The shock absorber is usually made out of a combination of shock cord and tow line material. Many use this to minimize shock on the wheel dogs as the sled traverses a trail. Some sleds have a shock absorbing device built in (I have three sleds, only one of which has a built-in shock absorber).
How to Make a Gangline
Ganglines are usually made in sections consisting of two dogs, one on each side of the tow line. In Figure 1, we see three sections. Two team sections and a lead section. Depending on the number of dogs you run, and how you want to run them, you may need to make one or more sections. Each section is made with a loop on each end of the tow line, thus allowing you to hook as many sections together as needed.
For those that only have two dogs, you may only wish to make a leader section of gangline. The leader section is the one at the front of the above drawing. The difference between the leader sections and the team sections is simple. In the team sections, the neck lines and tug lines are braided into the tow line. In the leader section, only the tug lines are braided into the tow line. The neck line is simply a small section of 1/4 poly with a brass clip on each end, to attach the two dogs together. However, if you wish to run only one lead dog, and run your other dog single file, you will need to make both a team section and a lead section of gang line. Even those that have single leaders, but multiple dogs, will probably want to make their ganglines in the manner I am going to describe.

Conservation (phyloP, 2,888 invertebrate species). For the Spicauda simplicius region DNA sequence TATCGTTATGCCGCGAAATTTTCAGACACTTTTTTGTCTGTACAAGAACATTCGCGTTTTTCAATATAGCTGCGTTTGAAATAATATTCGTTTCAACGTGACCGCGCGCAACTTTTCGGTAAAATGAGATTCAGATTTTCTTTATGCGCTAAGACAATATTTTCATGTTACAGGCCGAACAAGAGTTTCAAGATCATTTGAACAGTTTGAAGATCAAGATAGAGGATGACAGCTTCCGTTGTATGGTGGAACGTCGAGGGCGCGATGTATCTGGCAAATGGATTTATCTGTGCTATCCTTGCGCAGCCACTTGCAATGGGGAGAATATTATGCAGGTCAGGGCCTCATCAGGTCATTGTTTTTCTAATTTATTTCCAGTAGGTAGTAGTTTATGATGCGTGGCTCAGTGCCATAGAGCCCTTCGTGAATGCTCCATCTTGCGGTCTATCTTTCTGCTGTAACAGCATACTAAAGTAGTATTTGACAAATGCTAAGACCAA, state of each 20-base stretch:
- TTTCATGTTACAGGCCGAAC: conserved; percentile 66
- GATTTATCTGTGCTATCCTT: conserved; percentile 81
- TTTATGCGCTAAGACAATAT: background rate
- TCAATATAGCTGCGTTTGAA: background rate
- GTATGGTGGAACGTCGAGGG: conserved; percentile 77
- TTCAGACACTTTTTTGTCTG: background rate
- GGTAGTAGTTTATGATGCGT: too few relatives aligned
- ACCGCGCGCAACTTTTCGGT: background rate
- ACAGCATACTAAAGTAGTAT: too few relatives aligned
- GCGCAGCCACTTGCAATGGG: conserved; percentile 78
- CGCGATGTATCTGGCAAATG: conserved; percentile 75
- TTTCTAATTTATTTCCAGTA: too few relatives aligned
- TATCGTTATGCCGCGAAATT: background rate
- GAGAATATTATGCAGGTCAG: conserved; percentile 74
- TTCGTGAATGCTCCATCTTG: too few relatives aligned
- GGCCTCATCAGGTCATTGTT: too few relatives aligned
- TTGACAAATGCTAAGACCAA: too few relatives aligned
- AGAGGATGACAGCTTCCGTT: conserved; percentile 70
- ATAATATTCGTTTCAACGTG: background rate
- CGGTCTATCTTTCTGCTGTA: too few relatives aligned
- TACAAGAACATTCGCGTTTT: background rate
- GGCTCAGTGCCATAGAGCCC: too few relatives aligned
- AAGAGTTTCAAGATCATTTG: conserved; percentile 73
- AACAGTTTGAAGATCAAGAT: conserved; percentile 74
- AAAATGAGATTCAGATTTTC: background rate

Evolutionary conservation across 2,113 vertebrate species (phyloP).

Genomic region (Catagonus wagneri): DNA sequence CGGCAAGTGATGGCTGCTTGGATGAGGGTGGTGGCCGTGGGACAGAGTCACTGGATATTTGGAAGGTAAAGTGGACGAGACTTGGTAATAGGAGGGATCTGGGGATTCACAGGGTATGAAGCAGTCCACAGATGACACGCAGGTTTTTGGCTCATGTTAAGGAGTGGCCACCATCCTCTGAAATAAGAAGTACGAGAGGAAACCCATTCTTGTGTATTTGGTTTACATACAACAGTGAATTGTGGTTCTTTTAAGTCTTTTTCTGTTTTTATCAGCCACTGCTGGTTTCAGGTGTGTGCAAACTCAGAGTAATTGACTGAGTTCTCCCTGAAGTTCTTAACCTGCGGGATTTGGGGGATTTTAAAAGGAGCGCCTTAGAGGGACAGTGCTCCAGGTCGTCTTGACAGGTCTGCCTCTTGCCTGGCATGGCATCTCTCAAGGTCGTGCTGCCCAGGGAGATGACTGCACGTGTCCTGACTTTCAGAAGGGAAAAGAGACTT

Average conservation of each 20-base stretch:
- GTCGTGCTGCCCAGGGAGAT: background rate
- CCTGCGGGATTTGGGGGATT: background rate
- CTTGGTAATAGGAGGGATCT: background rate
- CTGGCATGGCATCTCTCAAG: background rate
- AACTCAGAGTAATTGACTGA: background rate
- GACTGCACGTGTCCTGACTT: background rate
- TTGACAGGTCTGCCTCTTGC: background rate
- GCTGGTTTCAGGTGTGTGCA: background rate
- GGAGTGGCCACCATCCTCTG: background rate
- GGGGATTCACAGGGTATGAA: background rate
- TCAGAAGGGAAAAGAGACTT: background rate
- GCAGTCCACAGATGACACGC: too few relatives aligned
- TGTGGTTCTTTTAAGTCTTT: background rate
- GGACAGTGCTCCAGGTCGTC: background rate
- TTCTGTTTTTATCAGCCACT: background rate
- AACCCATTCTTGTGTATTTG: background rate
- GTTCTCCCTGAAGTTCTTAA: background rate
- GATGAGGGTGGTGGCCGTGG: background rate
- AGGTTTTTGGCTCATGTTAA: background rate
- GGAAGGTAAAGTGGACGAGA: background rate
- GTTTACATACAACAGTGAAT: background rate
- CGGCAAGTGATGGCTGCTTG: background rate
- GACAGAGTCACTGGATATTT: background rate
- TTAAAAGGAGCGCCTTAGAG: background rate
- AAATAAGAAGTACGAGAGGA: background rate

In the follwing sections, techniques for "stitching" and "braiding" rope are discussed, as well as the basics for making team and lead sections of gangline.
Stitching and Braiding Rope